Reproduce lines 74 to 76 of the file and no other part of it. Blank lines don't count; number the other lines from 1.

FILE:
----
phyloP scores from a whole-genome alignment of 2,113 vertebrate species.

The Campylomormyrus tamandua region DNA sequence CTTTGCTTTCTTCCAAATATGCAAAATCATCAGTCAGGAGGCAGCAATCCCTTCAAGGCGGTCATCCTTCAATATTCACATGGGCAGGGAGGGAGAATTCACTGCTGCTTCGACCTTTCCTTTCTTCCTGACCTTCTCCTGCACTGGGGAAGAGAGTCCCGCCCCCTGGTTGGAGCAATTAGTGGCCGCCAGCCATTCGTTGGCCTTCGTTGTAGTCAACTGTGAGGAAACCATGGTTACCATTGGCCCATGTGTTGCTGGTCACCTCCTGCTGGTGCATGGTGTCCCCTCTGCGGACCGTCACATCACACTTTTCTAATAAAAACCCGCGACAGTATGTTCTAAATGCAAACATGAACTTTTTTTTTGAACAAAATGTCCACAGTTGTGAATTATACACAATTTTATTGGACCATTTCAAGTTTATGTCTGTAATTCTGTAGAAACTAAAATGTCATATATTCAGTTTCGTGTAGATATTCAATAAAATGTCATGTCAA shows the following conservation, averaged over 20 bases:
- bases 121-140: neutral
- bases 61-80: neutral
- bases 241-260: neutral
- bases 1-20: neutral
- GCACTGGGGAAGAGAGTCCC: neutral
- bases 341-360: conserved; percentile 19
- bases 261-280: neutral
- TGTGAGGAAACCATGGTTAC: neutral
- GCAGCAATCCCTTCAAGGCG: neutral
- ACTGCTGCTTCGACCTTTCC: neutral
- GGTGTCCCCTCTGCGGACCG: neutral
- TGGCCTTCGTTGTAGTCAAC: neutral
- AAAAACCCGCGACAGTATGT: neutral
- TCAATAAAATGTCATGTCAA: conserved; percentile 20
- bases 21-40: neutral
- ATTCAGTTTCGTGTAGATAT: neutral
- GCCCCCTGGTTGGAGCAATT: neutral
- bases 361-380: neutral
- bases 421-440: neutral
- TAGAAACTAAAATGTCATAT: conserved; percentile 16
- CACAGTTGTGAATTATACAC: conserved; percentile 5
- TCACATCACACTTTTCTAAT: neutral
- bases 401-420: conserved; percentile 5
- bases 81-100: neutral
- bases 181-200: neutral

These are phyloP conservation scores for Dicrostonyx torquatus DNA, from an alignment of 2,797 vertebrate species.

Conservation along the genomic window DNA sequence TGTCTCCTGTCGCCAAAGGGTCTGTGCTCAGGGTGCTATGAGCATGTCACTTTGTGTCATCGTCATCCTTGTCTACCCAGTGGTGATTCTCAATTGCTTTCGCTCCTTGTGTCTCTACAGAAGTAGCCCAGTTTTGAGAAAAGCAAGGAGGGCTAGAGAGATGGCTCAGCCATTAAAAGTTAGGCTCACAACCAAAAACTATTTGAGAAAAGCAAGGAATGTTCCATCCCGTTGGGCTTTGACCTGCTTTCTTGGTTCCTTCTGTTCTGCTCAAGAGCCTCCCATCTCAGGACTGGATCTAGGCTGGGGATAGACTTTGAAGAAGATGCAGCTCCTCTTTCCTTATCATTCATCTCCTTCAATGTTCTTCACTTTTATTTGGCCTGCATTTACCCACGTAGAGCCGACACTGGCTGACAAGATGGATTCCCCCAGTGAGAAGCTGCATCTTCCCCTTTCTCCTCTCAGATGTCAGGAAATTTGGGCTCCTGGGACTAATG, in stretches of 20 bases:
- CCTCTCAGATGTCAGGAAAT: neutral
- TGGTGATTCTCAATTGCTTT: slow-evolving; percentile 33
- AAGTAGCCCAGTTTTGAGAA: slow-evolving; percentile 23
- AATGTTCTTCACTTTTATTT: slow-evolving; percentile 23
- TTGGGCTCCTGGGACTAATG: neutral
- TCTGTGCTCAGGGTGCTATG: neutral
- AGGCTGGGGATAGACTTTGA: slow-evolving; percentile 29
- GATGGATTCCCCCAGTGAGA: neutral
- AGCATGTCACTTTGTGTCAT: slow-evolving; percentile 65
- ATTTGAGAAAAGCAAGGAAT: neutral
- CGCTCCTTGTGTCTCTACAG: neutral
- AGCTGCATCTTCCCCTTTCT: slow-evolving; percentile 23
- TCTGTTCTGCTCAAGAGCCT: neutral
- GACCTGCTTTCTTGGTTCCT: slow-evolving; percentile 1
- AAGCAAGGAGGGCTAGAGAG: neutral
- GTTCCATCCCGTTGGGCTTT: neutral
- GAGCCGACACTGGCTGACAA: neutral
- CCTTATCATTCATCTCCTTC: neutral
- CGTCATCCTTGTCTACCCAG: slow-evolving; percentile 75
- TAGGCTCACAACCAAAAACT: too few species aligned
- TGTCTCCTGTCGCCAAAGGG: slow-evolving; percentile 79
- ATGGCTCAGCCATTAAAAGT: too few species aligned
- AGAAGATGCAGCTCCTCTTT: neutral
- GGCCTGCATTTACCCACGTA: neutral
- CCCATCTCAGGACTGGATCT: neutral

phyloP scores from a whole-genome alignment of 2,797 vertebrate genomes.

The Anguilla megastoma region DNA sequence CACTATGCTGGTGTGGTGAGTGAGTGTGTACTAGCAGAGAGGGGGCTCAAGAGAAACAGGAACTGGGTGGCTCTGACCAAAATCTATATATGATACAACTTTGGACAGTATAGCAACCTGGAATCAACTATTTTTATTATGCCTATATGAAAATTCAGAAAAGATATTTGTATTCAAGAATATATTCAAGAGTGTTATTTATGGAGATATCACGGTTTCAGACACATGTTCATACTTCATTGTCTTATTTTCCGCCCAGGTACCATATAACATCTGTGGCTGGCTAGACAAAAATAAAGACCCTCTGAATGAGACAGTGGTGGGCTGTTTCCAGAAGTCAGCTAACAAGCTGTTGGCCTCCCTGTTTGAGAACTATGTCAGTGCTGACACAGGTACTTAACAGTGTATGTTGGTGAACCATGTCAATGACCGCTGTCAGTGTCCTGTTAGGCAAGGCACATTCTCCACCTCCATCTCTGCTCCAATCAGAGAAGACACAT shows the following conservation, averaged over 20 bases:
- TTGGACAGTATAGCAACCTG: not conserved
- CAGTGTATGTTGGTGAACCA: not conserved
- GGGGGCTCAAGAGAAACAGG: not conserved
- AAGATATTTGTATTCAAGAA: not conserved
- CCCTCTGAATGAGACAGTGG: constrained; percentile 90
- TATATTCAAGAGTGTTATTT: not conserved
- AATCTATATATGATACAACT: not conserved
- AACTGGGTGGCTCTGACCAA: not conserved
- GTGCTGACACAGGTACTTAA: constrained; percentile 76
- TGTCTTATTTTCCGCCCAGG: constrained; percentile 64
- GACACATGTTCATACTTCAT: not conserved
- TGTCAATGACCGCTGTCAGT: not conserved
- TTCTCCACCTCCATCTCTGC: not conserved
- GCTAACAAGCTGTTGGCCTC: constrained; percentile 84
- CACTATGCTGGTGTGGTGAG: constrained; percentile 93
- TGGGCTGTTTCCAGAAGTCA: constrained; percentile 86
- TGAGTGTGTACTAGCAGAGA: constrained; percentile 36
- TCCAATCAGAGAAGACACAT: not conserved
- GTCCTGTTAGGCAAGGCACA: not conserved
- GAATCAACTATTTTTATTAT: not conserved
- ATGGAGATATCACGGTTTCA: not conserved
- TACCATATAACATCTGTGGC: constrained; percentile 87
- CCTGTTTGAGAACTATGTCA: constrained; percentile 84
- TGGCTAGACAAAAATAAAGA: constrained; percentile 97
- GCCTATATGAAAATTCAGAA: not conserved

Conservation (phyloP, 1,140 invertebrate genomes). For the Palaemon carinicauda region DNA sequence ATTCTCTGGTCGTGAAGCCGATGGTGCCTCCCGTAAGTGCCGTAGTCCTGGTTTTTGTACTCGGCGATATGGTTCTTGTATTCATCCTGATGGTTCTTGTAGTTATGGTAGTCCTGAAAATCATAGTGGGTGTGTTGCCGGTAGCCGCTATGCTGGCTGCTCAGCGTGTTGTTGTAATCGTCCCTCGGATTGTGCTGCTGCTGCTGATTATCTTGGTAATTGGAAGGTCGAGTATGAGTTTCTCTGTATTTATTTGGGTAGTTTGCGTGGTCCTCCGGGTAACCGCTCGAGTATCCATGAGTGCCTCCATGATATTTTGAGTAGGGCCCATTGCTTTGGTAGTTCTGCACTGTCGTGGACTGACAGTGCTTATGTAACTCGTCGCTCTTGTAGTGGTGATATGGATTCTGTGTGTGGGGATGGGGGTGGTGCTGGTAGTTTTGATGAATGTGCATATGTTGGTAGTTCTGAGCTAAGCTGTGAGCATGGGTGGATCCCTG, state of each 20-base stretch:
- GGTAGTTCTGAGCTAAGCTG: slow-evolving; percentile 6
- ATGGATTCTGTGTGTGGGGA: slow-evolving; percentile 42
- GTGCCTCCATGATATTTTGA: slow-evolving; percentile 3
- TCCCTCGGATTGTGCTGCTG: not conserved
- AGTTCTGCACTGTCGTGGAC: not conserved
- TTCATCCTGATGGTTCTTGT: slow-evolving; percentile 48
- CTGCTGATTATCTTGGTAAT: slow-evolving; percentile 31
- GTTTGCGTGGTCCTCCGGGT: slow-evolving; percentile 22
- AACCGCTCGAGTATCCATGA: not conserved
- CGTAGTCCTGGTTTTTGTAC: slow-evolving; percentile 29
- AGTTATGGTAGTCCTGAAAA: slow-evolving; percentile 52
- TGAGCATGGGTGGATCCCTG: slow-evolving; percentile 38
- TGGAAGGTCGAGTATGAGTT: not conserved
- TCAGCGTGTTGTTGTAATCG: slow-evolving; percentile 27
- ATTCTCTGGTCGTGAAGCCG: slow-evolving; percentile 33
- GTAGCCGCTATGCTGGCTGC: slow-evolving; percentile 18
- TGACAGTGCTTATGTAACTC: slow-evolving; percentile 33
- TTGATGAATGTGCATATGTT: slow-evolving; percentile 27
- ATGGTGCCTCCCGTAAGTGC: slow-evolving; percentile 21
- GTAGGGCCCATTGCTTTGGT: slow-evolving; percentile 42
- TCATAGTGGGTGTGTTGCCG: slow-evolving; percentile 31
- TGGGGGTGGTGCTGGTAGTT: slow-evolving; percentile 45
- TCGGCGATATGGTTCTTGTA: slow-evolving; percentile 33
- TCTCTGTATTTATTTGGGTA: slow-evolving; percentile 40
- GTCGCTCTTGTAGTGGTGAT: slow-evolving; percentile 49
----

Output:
- TCCAATCAGAGAAGACACAT: not conserved
- GTCCTGTTAGGCAAGGCACA: not conserved
- GAATCAACTATTTTTATTAT: not conserved